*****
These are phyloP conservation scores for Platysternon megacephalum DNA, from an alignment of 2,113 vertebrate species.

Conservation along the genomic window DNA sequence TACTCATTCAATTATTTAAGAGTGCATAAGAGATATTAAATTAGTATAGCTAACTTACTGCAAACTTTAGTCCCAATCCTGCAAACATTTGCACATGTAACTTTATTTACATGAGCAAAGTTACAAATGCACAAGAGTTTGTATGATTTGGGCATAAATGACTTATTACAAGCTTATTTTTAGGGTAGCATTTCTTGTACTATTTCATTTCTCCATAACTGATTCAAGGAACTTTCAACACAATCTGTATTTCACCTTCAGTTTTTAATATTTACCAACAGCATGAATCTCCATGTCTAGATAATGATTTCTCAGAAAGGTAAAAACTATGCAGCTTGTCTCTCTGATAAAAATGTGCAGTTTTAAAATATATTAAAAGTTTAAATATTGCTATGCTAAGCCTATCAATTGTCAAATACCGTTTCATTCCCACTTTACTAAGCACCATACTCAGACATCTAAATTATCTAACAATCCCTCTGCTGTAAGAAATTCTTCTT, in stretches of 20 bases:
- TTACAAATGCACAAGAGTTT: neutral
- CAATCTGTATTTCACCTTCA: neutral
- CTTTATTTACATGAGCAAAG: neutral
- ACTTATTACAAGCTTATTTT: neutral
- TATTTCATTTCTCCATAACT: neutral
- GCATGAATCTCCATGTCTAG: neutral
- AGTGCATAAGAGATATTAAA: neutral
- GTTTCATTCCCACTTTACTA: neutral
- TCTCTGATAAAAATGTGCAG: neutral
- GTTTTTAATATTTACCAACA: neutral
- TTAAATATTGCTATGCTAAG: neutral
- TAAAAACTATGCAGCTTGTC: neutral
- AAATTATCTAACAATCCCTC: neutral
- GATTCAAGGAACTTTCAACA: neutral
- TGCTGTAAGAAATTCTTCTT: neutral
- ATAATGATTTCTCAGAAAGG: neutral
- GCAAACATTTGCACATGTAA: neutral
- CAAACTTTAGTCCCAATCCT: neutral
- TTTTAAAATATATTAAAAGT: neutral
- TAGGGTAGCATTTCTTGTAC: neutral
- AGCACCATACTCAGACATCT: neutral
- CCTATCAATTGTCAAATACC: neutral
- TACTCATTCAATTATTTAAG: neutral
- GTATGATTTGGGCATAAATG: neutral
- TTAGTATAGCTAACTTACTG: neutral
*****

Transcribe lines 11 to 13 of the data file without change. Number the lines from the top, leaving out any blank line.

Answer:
- TCTCTGATAAAAATGTGCAG: neutral
- GTTTTTAATATTTACCAACA: neutral
- TTAAATATTGCTATGCTAAG: neutral